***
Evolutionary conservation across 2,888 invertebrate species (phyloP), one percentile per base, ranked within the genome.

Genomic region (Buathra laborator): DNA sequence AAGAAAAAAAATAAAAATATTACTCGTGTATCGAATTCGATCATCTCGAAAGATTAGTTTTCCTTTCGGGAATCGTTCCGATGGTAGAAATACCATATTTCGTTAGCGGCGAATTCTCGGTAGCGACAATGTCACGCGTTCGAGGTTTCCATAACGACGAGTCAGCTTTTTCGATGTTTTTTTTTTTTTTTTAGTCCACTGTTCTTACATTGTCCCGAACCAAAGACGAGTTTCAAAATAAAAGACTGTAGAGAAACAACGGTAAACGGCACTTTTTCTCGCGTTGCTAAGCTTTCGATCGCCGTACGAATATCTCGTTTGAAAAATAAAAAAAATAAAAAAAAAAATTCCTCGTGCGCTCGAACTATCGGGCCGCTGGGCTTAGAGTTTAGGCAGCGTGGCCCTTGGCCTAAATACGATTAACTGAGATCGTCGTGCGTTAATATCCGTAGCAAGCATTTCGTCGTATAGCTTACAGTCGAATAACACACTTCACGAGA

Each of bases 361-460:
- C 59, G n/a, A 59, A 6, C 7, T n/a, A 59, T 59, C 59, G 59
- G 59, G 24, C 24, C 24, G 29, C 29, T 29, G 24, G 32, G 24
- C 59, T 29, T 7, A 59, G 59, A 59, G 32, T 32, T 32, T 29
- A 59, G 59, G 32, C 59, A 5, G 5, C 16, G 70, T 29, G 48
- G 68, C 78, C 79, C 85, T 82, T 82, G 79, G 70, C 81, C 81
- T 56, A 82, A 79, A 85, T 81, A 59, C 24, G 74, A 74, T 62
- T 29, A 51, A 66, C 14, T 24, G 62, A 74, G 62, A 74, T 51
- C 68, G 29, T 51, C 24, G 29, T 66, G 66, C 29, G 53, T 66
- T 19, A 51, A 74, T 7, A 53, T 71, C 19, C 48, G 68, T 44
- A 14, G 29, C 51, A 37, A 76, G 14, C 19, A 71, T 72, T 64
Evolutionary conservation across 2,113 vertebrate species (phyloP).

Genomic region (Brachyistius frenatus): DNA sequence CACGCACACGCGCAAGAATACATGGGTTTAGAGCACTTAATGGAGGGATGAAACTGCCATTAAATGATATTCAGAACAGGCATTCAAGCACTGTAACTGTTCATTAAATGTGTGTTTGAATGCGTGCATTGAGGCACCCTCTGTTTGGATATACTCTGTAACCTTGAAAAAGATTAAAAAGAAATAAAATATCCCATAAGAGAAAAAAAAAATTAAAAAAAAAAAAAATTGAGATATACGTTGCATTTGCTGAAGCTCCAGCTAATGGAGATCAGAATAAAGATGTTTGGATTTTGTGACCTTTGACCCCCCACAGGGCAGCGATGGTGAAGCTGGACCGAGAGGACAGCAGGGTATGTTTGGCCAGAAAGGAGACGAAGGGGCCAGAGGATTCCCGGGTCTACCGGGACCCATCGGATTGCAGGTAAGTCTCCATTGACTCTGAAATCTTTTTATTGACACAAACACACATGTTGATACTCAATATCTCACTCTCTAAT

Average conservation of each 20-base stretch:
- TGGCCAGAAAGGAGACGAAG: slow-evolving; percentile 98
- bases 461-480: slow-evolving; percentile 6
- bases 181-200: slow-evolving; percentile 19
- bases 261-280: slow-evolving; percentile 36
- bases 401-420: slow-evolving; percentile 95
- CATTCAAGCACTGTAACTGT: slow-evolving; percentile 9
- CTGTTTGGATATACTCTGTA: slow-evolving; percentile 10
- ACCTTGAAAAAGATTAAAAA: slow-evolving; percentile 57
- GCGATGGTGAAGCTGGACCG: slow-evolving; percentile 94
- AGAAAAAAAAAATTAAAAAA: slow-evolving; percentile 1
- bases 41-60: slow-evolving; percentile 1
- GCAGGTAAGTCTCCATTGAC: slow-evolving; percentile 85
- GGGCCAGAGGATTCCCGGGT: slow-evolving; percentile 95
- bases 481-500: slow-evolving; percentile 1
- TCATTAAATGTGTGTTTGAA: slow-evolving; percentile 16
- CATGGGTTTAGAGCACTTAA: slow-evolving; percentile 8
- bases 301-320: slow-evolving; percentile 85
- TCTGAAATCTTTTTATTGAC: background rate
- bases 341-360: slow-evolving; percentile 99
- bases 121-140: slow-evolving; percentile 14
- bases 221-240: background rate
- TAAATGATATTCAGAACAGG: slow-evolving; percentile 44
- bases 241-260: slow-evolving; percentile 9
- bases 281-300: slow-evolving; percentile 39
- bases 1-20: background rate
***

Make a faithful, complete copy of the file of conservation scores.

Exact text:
Evolutionary conservation across 2,888 invertebrate species (phyloP), one percentile per base, ranked within the genome.

Genomic region (Buathra laborator): DNA sequence AAGAAAAAAAATAAAAATATTACTCGTGTATCGAATTCGATCATCTCGAAAGATTAGTTTTCCTTTCGGGAATCGTTCCGATGGTAGAAATACCATATTTCGTTAGCGGCGAATTCTCGGTAGCGACAATGTCACGCGTTCGAGGTTTCCATAACGACGAGTCAGCTTTTTCGATGTTTTTTTTTTTTTTTTAGTCCACTGTTCTTACATTGTCCCGAACCAAAGACGAGTTTCAAAATAAAAGACTGTAGAGAAACAACGGTAAACGGCACTTTTTCTCGCGTTGCTAAGCTTTCGATCGCCGTACGAATATCTCGTTTGAAAAATAAAAAAAATAAAAAAAAAAATTCCTCGTGCGCTCGAACTATCGGGCCGCTGGGCTTAGAGTTTAGGCAGCGTGGCCCTTGGCCTAAATACGATTAACTGAGATCGTCGTGCGTTAATATCCGTAGCAAGCATTTCGTCGTATAGCTTACAGTCGAATAACACACTTCACGAGA

Each of bases 361-460:
- C 59, G n/a, A 59, A 6, C 7, T n/a, A 59, T 59, C 59, G 59
- G 59, G 24, C 24, C 24, G 29, C 29, T 29, G 24, G 32, G 24
- C 59, T 29, T 7, A 59, G 59, A 59, G 32, T 32, T 32, T 29
- A 59, G 59, G 32, C 59, A 5, G 5, C 16, G 70, T 29, G 48
- G 68, C 78, C 79, C 85, T 82, T 82, G 79, G 70, C 81, C 81
- T 56, A 82, A 79, A 85, T 81, A 59, C 24, G 74, A 74, T 62
- T 29, A 51, A 66, C 14, T 24, G 62, A 74, G 62, A 74, T 51
- C 68, G 29, T 51, C 24, G 29, T 66, G 66, C 29, G 53, T 66
- T 19, A 51, A 74, T 7, A 53, T 71, C 19, C 48, G 68, T 44
- A 14, G 29, C 51, A 37, A 76, G 14, C 19, A 71, T 72, T 64
Evolutionary conservation across 2,113 vertebrate species (phyloP).

Genomic region (Brachyistius frenatus): DNA sequence CACGCACACGCGCAAGAATACATGGGTTTAGAGCACTTAATGGAGGGATGAAACTGCCATTAAATGATATTCAGAACAGGCATTCAAGCACTGTAACTGTTCATTAAATGTGTGTTTGAATGCGTGCATTGAGGCACCCTCTGTTTGGATATACTCTGTAACCTTGAAAAAGATTAAAAAGAAATAAAATATCCCATAAGAGAAAAAAAAAATTAAAAAAAAAAAAAATTGAGATATACGTTGCATTTGCTGAAGCTCCAGCTAATGGAGATCAGAATAAAGATGTTTGGATTTTGTGACCTTTGACCCCCCACAGGGCAGCGATGGTGAAGCTGGACCGAGAGGACAGCAGGGTATGTTTGGCCAGAAAGGAGACGAAGGGGCCAGAGGATTCCCGGGTCTACCGGGACCCATCGGATTGCAGGTAAGTCTCCATTGACTCTGAAATCTTTTTATTGACACAAACACACATGTTGATACTCAATATCTCACTCTCTAAT

Average conservation of each 20-base stretch:
- TGGCCAGAAAGGAGACGAAG: slow-evolving; percentile 98
- bases 461-480: slow-evolving; percentile 6
- bases 181-200: slow-evolving; percentile 19
- bases 261-280: slow-evolving; percentile 36
- bases 401-420: slow-evolving; percentile 95
- CATTCAAGCACTGTAACTGT: slow-evolving; percentile 9
- CTGTTTGGATATACTCTGTA: slow-evolving; percentile 10
- ACCTTGAAAAAGATTAAAAA: slow-evolving; percentile 57
- GCGATGGTGAAGCTGGACCG: slow-evolving; percentile 94
- AGAAAAAAAAAATTAAAAAA: slow-evolving; percentile 1
- bases 41-60: slow-evolving; percentile 1
- GCAGGTAAGTCTCCATTGAC: slow-evolving; percentile 85
- GGGCCAGAGGATTCCCGGGT: slow-evolving; percentile 95
- bases 481-500: slow-evolving; percentile 1
- TCATTAAATGTGTGTTTGAA: slow-evolving; percentile 16
- CATGGGTTTAGAGCACTTAA: slow-evolving; percentile 8
- bases 301-320: slow-evolving; percentile 85
- TCTGAAATCTTTTTATTGAC: background rate
- bases 341-360: slow-evolving; percentile 99
- bases 121-140: slow-evolving; percentile 14
- bases 221-240: background rate
- TAAATGATATTCAGAACAGG: slow-evolving; percentile 44
- bases 241-260: slow-evolving; percentile 9
- bases 281-300: slow-evolving; percentile 39
- bases 1-20: background rate